OSP rolling out airborne surveillance tech statewide, next in Butler County
‘Downlink’ connects law enforcement on the ground with video feeds from drones and helicopters in the air.
COLUMBUS, Ohio (WXIX) - The Ohio State Highway Patrol’s Aviation Unit is working to expand technology throughout the state that connects law enforcement on the ground to live feeds from aircraft in the skies.
The next deployment of the technology called “Downlink” will be in Butler County.
A tower will be constructed allowing the technology to be used with helicopters and drones at a maximum range of 70 miles.
It’s just one of many such towers that OSP Staff Lt. Justin Cromer hopes blanket the state one day.
Cromer leads the Aviation Unit. He says OSP aircraft can deploy anywhere in the state in 75 minutes and do the work of up to 100 grounded officers.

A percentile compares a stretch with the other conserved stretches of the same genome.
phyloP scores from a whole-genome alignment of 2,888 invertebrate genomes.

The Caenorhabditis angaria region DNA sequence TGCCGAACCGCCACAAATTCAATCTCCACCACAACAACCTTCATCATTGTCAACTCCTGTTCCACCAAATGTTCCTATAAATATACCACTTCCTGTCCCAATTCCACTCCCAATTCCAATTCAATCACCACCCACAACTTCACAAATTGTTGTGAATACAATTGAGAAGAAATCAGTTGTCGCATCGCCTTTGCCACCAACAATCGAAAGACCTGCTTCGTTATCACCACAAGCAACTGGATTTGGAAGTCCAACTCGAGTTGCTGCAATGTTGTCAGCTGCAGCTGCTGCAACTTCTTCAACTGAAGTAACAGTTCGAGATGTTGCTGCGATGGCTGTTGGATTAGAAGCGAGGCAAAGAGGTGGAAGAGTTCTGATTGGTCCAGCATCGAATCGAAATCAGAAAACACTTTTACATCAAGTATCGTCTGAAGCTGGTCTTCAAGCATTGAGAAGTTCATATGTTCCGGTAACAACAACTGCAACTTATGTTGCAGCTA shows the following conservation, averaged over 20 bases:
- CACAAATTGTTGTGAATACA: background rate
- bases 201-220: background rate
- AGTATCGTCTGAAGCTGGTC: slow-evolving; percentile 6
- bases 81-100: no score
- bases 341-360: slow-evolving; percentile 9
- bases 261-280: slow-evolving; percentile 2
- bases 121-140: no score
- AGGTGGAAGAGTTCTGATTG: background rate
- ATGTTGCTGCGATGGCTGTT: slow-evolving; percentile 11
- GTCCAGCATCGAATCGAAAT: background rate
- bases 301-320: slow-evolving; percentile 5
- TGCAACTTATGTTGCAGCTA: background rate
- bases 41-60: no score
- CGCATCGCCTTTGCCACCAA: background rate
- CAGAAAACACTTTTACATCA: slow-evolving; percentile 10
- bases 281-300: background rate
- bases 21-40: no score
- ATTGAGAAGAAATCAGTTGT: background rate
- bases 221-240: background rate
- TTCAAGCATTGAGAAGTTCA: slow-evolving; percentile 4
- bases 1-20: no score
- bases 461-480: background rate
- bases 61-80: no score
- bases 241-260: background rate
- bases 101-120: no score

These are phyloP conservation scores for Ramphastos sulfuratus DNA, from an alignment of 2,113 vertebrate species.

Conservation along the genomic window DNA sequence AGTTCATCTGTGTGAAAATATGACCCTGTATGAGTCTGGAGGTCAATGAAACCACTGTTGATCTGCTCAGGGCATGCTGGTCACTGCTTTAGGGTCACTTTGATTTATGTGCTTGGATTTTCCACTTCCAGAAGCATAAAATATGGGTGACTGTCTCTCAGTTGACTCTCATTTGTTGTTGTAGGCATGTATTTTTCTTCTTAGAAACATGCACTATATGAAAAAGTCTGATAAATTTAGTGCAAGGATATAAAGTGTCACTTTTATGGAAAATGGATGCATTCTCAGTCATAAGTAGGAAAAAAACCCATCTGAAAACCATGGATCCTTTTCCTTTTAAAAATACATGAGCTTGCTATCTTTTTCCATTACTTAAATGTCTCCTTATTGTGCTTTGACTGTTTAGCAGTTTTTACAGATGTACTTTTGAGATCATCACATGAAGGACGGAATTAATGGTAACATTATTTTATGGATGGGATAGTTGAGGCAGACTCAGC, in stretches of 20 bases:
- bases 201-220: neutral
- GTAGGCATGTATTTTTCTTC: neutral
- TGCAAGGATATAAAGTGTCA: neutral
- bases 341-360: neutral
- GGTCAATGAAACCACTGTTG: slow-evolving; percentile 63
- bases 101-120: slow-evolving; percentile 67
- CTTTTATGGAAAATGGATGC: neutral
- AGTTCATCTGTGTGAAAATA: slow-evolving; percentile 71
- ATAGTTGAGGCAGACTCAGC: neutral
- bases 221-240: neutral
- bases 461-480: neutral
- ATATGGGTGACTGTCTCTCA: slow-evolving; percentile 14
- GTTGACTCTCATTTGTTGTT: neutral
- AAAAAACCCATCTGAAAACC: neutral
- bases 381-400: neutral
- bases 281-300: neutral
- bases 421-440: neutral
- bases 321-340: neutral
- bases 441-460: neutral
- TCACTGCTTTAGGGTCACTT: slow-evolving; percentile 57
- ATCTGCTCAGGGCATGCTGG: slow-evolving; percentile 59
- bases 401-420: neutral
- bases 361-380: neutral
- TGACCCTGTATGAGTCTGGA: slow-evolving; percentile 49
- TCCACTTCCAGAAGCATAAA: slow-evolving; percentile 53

Cromer says about 70 percent of the missions his unit flies are for other agencies. Speed enforcement remains the primary mission, but the unit has been mobilized for other uses, including surveillance of demonstrations and search and rescue missions.
Police used Downlink during last year’s protests in Columbus, for example. Airborne cameras caught a man with a gun in a crowd of demonstrators. The aircraft followed the suspect out of the crowd into a neighborhood where officers made an arrest.
Downlink was also employed earlier this summer in an attempt to find Emerie Schrandorf-Woode, who drowned in a Warren County pond.
“We’re not just up there looking. We’ve got very specific targets,” Cromer said.
In cases of suspected criminal activity, the unit gets briefings on their targets that usually include criminal background, vehicle of transit and known addresses.
“Most of the time we’re involved, I feel like we were the difference-maker,” Cromer said. “So they would not have been found had we not been involved in it.”
See a spelling or grammar error in our story? Please include the title when you click here to report it.
Copyright 2021 WXIX. All rights reserved.